Is Language a barrier in Writing?

One language sets you in a corridor for life. Two languages open every door along the way.
‒Frank Smith

This is something which has been one of the main worries of the amateur writers or those who want to kick off their writing journey that if their writings are not technically correct, nobody would be interested in reading them. And, unfortunately, that is true to an extent. Yes, technicalities do matter; technicalities are considered while somebody (I do consider) goes through your writing. Won’t your taste spoil quite a lot bit if, while savoring a tasty dish, you chew a tiny raw piece of garlic (those who like garlic, please substitute it with an item you can’t stand) accidentally? Same happens on stumbling upon a technical error in a beautiful story.
In fact, most of the people who contacted me, emailed me to talk about their writing- their worry, too, was of the technical gaps and oh! the language barrier.

As I myself write only in English language, I can vouch only for English. And as fiction is what I mostly write and read, in the above lines- “work” and “writings” refer mostly to fiction only.

English not being my first language (which is Hindi, by the way, as I’m from India) I had to learn it. But in my case, I’ve always loved the English language- it has always fascinated me, right since my childhood, and it still hasn’t stopped doing so. How I used to (and still) love solving Grammar sections- that is the true love you could have witnessed. And if you love doing something, it no longer stays a subject to be learnt, but to be enjoyed and never getting bored of.

But, unlike me, not many have that inclination towards language (English,) while many aren’t given the opportunity to learn it. Hindi, being the most-spoken language in India, is the one we, natives, are comfortable with. Many states in India don’t even emphasize on the importance of English. Why only English to be emphasized upon and not any other language say, French, German, or Spanish? Because of the obvious reason of English being the most-widely spoken language worldwide.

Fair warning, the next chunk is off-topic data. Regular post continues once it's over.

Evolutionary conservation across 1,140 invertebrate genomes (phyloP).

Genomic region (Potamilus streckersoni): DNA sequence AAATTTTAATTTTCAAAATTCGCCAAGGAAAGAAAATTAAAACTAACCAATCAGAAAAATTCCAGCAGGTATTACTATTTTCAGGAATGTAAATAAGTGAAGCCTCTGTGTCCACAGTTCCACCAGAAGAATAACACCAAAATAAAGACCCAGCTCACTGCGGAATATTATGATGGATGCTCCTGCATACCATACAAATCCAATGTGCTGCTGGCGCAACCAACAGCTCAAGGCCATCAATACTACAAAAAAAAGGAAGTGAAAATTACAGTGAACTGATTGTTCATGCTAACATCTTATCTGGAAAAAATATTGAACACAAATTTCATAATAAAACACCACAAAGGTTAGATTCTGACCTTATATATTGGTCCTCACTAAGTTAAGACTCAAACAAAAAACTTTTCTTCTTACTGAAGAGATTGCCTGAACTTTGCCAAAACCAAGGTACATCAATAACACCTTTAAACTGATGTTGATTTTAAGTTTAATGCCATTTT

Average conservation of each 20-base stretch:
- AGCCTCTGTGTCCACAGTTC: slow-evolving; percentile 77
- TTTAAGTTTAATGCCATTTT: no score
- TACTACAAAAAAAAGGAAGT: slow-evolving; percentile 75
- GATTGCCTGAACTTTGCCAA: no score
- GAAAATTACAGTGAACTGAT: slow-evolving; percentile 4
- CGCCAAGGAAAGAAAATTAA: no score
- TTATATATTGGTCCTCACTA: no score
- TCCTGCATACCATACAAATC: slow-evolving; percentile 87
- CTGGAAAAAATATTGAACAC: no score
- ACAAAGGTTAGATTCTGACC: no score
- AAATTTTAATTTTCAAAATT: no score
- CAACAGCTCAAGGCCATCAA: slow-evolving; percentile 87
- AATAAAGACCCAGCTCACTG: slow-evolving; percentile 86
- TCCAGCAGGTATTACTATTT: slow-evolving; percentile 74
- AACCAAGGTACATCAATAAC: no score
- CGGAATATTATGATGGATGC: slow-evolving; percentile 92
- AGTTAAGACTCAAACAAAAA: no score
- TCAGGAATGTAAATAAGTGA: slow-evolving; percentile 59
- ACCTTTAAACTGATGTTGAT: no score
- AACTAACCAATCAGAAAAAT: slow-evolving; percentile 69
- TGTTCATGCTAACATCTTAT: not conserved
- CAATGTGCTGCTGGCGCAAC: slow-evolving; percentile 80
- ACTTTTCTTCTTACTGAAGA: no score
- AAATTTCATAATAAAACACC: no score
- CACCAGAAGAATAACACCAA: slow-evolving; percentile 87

Well, returning back to the question of language being a barrier. No, it’s not a barrier. It can be a barrier (in the initial phase) though if the language you want to write in is the one you’re not well-versed with.

Writing has never asked you to use one specific language; writing needs dedication; writing needs passion; writing needs heart. If you have the latter three, you’re good to go.


You may start with writing in Hindi, or any other language you’re comfortable with. (But remember, every language has its own technicalities. Be cautious of not neglecting them.) The only drawback, which I’ve realized till now, is the lesser amount of eyes that would go through your work. I myself prefer reading English work, and sometimes Hindi too; rest even if I want to I cannot because of the language barrier.

In India itself, work of so many authors is translated into various languages; many French, Italian, Swedish works have been translated into English. But that would happen only after you’ve established yourself, which, in most probable cases, is a long-term goal.

Anyhow, once you’ve gotten yourself into writing, a wise decision need to be taken. What is that? To get yourself versed with English language. Why only English? Again, because of it being the language which is spoken, understood and taught worldwide. Learning it would provide you with the larger platform for your work, your writings, your stories.

If not a cakewalk, it neither is the most difficult task to learn a language’s technicalities, especially English (this might be ironic as English is the language, that even after years, keeps on surprising me with its newness every now and then.)